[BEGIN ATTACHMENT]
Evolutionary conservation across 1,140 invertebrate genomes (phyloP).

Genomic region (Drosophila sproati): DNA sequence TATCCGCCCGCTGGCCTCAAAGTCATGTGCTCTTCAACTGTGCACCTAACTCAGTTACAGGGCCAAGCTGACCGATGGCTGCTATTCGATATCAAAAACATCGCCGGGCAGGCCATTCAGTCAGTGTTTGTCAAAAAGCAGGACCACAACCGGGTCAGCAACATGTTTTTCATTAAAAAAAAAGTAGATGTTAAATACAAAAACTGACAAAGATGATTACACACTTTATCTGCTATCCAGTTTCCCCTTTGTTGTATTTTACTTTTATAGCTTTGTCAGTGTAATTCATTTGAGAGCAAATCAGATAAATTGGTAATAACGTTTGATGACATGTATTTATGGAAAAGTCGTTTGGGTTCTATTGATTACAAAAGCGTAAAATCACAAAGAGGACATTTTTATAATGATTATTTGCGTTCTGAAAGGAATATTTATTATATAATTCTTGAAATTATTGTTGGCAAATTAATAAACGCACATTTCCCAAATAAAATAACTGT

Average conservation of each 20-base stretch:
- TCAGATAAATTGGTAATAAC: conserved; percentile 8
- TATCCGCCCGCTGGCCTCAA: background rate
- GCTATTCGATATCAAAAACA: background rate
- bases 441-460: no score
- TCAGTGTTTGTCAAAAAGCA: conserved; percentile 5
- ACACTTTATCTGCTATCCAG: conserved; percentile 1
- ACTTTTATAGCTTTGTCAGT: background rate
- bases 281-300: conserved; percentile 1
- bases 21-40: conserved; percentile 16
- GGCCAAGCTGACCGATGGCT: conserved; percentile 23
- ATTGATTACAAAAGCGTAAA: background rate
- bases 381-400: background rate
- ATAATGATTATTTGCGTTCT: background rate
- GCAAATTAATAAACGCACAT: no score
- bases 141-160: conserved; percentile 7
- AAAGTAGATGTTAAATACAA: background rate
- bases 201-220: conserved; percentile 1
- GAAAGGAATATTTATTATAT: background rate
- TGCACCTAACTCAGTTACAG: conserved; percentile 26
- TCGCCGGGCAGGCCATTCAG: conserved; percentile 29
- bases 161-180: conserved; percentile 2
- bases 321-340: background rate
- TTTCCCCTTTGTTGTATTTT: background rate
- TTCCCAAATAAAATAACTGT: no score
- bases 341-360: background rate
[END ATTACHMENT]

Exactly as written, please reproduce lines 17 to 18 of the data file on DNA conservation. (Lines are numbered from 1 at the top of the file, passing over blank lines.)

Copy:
- GCAAATTAATAAACGCACAT: no score
- bases 141-160: conserved; percentile 7